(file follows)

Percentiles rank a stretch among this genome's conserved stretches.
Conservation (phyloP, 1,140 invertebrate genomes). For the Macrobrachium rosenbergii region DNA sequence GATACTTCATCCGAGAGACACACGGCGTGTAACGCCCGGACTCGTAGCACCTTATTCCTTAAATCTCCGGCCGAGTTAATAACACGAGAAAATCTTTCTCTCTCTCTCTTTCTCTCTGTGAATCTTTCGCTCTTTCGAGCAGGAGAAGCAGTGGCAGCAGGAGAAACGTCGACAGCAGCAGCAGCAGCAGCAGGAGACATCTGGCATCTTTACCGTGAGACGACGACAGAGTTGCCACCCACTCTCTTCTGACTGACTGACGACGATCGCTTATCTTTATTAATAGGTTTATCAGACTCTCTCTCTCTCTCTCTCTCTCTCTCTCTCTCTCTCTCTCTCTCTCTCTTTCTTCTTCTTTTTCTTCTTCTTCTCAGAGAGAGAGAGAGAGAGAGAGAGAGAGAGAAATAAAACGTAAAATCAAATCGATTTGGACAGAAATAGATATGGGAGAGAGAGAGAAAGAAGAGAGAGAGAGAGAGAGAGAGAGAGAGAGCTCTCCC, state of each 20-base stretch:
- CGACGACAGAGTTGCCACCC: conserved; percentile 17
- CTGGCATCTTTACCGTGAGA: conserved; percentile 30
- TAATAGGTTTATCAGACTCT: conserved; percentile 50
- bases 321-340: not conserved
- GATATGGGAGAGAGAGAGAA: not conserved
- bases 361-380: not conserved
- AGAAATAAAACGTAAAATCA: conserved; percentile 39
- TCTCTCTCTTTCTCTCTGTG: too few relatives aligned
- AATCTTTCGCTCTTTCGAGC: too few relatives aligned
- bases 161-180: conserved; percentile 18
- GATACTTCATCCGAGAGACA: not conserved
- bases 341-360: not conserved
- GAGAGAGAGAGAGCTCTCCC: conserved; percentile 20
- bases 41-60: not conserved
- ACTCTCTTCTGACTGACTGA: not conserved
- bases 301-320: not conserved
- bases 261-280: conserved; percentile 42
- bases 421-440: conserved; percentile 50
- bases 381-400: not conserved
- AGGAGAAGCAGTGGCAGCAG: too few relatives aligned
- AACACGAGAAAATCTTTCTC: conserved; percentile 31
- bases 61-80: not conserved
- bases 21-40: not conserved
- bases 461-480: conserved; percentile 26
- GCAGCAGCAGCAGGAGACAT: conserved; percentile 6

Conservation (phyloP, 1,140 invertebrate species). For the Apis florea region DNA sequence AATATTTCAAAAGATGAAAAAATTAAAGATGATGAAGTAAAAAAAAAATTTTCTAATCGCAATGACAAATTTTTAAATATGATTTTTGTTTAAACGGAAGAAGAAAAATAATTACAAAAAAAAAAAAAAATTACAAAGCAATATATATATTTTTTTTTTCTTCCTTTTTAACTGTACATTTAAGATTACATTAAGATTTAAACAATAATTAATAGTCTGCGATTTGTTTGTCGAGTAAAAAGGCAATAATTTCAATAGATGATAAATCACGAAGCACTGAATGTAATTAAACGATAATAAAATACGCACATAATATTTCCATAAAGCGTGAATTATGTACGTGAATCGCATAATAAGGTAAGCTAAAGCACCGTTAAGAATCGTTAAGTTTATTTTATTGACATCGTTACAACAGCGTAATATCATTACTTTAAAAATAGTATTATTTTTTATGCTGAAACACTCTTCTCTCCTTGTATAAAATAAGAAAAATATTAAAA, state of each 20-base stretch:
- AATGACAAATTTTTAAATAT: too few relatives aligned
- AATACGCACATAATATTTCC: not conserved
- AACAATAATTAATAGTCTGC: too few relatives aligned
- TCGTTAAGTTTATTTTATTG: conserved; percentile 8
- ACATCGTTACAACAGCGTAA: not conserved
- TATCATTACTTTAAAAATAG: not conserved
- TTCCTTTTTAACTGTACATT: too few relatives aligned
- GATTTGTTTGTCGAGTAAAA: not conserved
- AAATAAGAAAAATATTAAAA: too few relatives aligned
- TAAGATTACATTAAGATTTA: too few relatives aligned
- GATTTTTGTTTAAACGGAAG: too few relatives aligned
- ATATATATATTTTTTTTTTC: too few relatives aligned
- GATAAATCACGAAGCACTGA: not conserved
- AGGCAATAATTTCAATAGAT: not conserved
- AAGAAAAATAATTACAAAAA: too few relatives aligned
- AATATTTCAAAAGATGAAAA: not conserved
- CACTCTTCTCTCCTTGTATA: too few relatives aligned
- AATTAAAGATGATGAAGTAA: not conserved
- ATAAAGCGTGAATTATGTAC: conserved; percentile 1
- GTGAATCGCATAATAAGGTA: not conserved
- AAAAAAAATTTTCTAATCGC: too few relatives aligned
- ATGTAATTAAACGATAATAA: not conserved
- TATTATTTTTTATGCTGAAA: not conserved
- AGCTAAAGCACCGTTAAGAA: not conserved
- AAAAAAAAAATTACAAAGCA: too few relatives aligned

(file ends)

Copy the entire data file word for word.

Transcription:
Percentiles rank a stretch among this genome's conserved stretches.
Conservation (phyloP, 1,140 invertebrate genomes). For the Macrobrachium rosenbergii region DNA sequence GATACTTCATCCGAGAGACACACGGCGTGTAACGCCCGGACTCGTAGCACCTTATTCCTTAAATCTCCGGCCGAGTTAATAACACGAGAAAATCTTTCTCTCTCTCTCTTTCTCTCTGTGAATCTTTCGCTCTTTCGAGCAGGAGAAGCAGTGGCAGCAGGAGAAACGTCGACAGCAGCAGCAGCAGCAGCAGGAGACATCTGGCATCTTTACCGTGAGACGACGACAGAGTTGCCACCCACTCTCTTCTGACTGACTGACGACGATCGCTTATCTTTATTAATAGGTTTATCAGACTCTCTCTCTCTCTCTCTCTCTCTCTCTCTCTCTCTCTCTCTCTCTCTCTTTCTTCTTCTTTTTCTTCTTCTTCTCAGAGAGAGAGAGAGAGAGAGAGAGAGAGAGAAATAAAACGTAAAATCAAATCGATTTGGACAGAAATAGATATGGGAGAGAGAGAGAAAGAAGAGAGAGAGAGAGAGAGAGAGAGAGAGAGCTCTCCC, state of each 20-base stretch:
- CGACGACAGAGTTGCCACCC: conserved; percentile 17
- CTGGCATCTTTACCGTGAGA: conserved; percentile 30
- TAATAGGTTTATCAGACTCT: conserved; percentile 50
- bases 321-340: not conserved
- GATATGGGAGAGAGAGAGAA: not conserved
- bases 361-380: not conserved
- AGAAATAAAACGTAAAATCA: conserved; percentile 39
- TCTCTCTCTTTCTCTCTGTG: too few relatives aligned
- AATCTTTCGCTCTTTCGAGC: too few relatives aligned
- bases 161-180: conserved; percentile 18
- GATACTTCATCCGAGAGACA: not conserved
- bases 341-360: not conserved
- GAGAGAGAGAGAGCTCTCCC: conserved; percentile 20
- bases 41-60: not conserved
- ACTCTCTTCTGACTGACTGA: not conserved
- bases 301-320: not conserved
- bases 261-280: conserved; percentile 42
- bases 421-440: conserved; percentile 50
- bases 381-400: not conserved
- AGGAGAAGCAGTGGCAGCAG: too few relatives aligned
- AACACGAGAAAATCTTTCTC: conserved; percentile 31
- bases 61-80: not conserved
- bases 21-40: not conserved
- bases 461-480: conserved; percentile 26
- GCAGCAGCAGCAGGAGACAT: conserved; percentile 6

Conservation (phyloP, 1,140 invertebrate species). For the Apis florea region DNA sequence AATATTTCAAAAGATGAAAAAATTAAAGATGATGAAGTAAAAAAAAAATTTTCTAATCGCAATGACAAATTTTTAAATATGATTTTTGTTTAAACGGAAGAAGAAAAATAATTACAAAAAAAAAAAAAAATTACAAAGCAATATATATATTTTTTTTTTCTTCCTTTTTAACTGTACATTTAAGATTACATTAAGATTTAAACAATAATTAATAGTCTGCGATTTGTTTGTCGAGTAAAAAGGCAATAATTTCAATAGATGATAAATCACGAAGCACTGAATGTAATTAAACGATAATAAAATACGCACATAATATTTCCATAAAGCGTGAATTATGTACGTGAATCGCATAATAAGGTAAGCTAAAGCACCGTTAAGAATCGTTAAGTTTATTTTATTGACATCGTTACAACAGCGTAATATCATTACTTTAAAAATAGTATTATTTTTTATGCTGAAACACTCTTCTCTCCTTGTATAAAATAAGAAAAATATTAAAA, state of each 20-base stretch:
- AATGACAAATTTTTAAATAT: too few relatives aligned
- AATACGCACATAATATTTCC: not conserved
- AACAATAATTAATAGTCTGC: too few relatives aligned
- TCGTTAAGTTTATTTTATTG: conserved; percentile 8
- ACATCGTTACAACAGCGTAA: not conserved
- TATCATTACTTTAAAAATAG: not conserved
- TTCCTTTTTAACTGTACATT: too few relatives aligned
- GATTTGTTTGTCGAGTAAAA: not conserved
- AAATAAGAAAAATATTAAAA: too few relatives aligned
- TAAGATTACATTAAGATTTA: too few relatives aligned
- GATTTTTGTTTAAACGGAAG: too few relatives aligned
- ATATATATATTTTTTTTTTC: too few relatives aligned
- GATAAATCACGAAGCACTGA: not conserved
- AGGCAATAATTTCAATAGAT: not conserved
- AAGAAAAATAATTACAAAAA: too few relatives aligned
- AATATTTCAAAAGATGAAAA: not conserved
- CACTCTTCTCTCCTTGTATA: too few relatives aligned
- AATTAAAGATGATGAAGTAA: not conserved
- ATAAAGCGTGAATTATGTAC: conserved; percentile 1
- GTGAATCGCATAATAAGGTA: not conserved
- AAAAAAAATTTTCTAATCGC: too few relatives aligned
- ATGTAATTAAACGATAATAA: not conserved
- TATTATTTTTTATGCTGAAA: not conserved
- AGCTAAAGCACCGTTAAGAA: not conserved
- AAAAAAAAAATTACAAAGCA: too few relatives aligned